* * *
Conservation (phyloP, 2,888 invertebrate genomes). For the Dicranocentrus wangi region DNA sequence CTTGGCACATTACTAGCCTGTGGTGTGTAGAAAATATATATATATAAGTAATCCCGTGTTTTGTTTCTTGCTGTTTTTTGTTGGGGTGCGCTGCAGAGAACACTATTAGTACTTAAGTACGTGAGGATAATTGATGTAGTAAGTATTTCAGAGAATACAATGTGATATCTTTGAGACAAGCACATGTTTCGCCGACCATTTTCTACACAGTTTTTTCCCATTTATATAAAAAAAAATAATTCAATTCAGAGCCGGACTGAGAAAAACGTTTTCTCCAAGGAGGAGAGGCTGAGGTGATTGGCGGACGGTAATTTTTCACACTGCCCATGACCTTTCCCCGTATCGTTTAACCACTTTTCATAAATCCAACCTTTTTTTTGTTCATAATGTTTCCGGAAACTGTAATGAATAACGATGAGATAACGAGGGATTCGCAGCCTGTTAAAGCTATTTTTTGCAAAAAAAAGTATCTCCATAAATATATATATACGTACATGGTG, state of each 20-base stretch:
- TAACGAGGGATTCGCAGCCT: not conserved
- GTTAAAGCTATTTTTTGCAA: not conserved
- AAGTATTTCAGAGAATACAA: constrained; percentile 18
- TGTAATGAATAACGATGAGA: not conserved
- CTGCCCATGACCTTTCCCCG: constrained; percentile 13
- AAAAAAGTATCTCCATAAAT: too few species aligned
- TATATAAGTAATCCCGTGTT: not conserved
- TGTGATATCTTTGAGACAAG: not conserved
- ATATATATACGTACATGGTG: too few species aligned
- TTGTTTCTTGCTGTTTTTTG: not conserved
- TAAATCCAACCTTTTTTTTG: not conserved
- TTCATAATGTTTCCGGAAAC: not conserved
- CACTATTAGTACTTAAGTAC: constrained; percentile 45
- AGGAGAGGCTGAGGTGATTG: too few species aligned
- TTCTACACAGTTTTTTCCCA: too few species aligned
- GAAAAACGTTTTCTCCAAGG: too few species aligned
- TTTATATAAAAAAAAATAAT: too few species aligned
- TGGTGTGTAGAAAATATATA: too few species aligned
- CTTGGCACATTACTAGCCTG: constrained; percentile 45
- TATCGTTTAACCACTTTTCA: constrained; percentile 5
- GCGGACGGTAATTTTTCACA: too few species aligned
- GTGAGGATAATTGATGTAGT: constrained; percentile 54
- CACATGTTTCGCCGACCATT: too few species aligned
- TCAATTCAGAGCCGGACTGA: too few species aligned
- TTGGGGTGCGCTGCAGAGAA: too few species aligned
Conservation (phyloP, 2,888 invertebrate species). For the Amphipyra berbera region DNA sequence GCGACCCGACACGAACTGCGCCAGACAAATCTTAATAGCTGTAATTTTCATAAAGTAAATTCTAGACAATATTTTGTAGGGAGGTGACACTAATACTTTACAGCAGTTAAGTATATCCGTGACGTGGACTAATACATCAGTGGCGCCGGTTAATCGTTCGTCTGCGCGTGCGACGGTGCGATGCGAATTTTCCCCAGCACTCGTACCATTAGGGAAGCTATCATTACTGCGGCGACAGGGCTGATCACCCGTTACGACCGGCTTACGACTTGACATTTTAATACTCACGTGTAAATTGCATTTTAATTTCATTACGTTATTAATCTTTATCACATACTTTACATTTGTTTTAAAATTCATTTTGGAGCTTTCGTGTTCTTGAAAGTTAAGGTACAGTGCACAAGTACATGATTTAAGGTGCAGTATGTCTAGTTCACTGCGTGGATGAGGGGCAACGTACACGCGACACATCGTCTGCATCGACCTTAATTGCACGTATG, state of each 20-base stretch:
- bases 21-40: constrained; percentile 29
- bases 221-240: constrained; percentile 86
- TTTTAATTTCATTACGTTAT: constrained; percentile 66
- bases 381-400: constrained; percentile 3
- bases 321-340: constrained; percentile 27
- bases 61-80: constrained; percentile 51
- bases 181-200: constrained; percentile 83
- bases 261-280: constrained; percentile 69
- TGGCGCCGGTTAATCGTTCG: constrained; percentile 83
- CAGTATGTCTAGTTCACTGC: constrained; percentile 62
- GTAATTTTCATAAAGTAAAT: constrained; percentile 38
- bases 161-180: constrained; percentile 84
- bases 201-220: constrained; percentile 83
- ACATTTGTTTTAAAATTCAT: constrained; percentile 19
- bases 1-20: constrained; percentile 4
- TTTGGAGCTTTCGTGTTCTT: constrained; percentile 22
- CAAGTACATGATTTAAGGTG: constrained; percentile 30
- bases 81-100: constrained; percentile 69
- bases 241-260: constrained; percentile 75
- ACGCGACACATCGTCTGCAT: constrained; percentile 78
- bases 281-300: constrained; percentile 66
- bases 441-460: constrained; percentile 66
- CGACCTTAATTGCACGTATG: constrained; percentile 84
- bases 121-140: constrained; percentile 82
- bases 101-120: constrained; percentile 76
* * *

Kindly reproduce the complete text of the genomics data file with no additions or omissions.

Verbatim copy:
Conservation (phyloP, 2,888 invertebrate genomes). For the Dicranocentrus wangi region DNA sequence CTTGGCACATTACTAGCCTGTGGTGTGTAGAAAATATATATATATAAGTAATCCCGTGTTTTGTTTCTTGCTGTTTTTTGTTGGGGTGCGCTGCAGAGAACACTATTAGTACTTAAGTACGTGAGGATAATTGATGTAGTAAGTATTTCAGAGAATACAATGTGATATCTTTGAGACAAGCACATGTTTCGCCGACCATTTTCTACACAGTTTTTTCCCATTTATATAAAAAAAAATAATTCAATTCAGAGCCGGACTGAGAAAAACGTTTTCTCCAAGGAGGAGAGGCTGAGGTGATTGGCGGACGGTAATTTTTCACACTGCCCATGACCTTTCCCCGTATCGTTTAACCACTTTTCATAAATCCAACCTTTTTTTTGTTCATAATGTTTCCGGAAACTGTAATGAATAACGATGAGATAACGAGGGATTCGCAGCCTGTTAAAGCTATTTTTTGCAAAAAAAAGTATCTCCATAAATATATATATACGTACATGGTG, state of each 20-base stretch:
- TAACGAGGGATTCGCAGCCT: not conserved
- GTTAAAGCTATTTTTTGCAA: not conserved
- AAGTATTTCAGAGAATACAA: constrained; percentile 18
- TGTAATGAATAACGATGAGA: not conserved
- CTGCCCATGACCTTTCCCCG: constrained; percentile 13
- AAAAAAGTATCTCCATAAAT: too few species aligned
- TATATAAGTAATCCCGTGTT: not conserved
- TGTGATATCTTTGAGACAAG: not conserved
- ATATATATACGTACATGGTG: too few species aligned
- TTGTTTCTTGCTGTTTTTTG: not conserved
- TAAATCCAACCTTTTTTTTG: not conserved
- TTCATAATGTTTCCGGAAAC: not conserved
- CACTATTAGTACTTAAGTAC: constrained; percentile 45
- AGGAGAGGCTGAGGTGATTG: too few species aligned
- TTCTACACAGTTTTTTCCCA: too few species aligned
- GAAAAACGTTTTCTCCAAGG: too few species aligned
- TTTATATAAAAAAAAATAAT: too few species aligned
- TGGTGTGTAGAAAATATATA: too few species aligned
- CTTGGCACATTACTAGCCTG: constrained; percentile 45
- TATCGTTTAACCACTTTTCA: constrained; percentile 5
- GCGGACGGTAATTTTTCACA: too few species aligned
- GTGAGGATAATTGATGTAGT: constrained; percentile 54
- CACATGTTTCGCCGACCATT: too few species aligned
- TCAATTCAGAGCCGGACTGA: too few species aligned
- TTGGGGTGCGCTGCAGAGAA: too few species aligned
Conservation (phyloP, 2,888 invertebrate species). For the Amphipyra berbera region DNA sequence GCGACCCGACACGAACTGCGCCAGACAAATCTTAATAGCTGTAATTTTCATAAAGTAAATTCTAGACAATATTTTGTAGGGAGGTGACACTAATACTTTACAGCAGTTAAGTATATCCGTGACGTGGACTAATACATCAGTGGCGCCGGTTAATCGTTCGTCTGCGCGTGCGACGGTGCGATGCGAATTTTCCCCAGCACTCGTACCATTAGGGAAGCTATCATTACTGCGGCGACAGGGCTGATCACCCGTTACGACCGGCTTACGACTTGACATTTTAATACTCACGTGTAAATTGCATTTTAATTTCATTACGTTATTAATCTTTATCACATACTTTACATTTGTTTTAAAATTCATTTTGGAGCTTTCGTGTTCTTGAAAGTTAAGGTACAGTGCACAAGTACATGATTTAAGGTGCAGTATGTCTAGTTCACTGCGTGGATGAGGGGCAACGTACACGCGACACATCGTCTGCATCGACCTTAATTGCACGTATG, state of each 20-base stretch:
- bases 21-40: constrained; percentile 29
- bases 221-240: constrained; percentile 86
- TTTTAATTTCATTACGTTAT: constrained; percentile 66
- bases 381-400: constrained; percentile 3
- bases 321-340: constrained; percentile 27
- bases 61-80: constrained; percentile 51
- bases 181-200: constrained; percentile 83
- bases 261-280: constrained; percentile 69
- TGGCGCCGGTTAATCGTTCG: constrained; percentile 83
- CAGTATGTCTAGTTCACTGC: constrained; percentile 62
- GTAATTTTCATAAAGTAAAT: constrained; percentile 38
- bases 161-180: constrained; percentile 84
- bases 201-220: constrained; percentile 83
- ACATTTGTTTTAAAATTCAT: constrained; percentile 19
- bases 1-20: constrained; percentile 4
- TTTGGAGCTTTCGTGTTCTT: constrained; percentile 22
- CAAGTACATGATTTAAGGTG: constrained; percentile 30
- bases 81-100: constrained; percentile 69
- bases 241-260: constrained; percentile 75
- ACGCGACACATCGTCTGCAT: constrained; percentile 78
- bases 281-300: constrained; percentile 66
- bases 441-460: constrained; percentile 66
- CGACCTTAATTGCACGTATG: constrained; percentile 84
- bases 121-140: constrained; percentile 82
- bases 101-120: constrained; percentile 76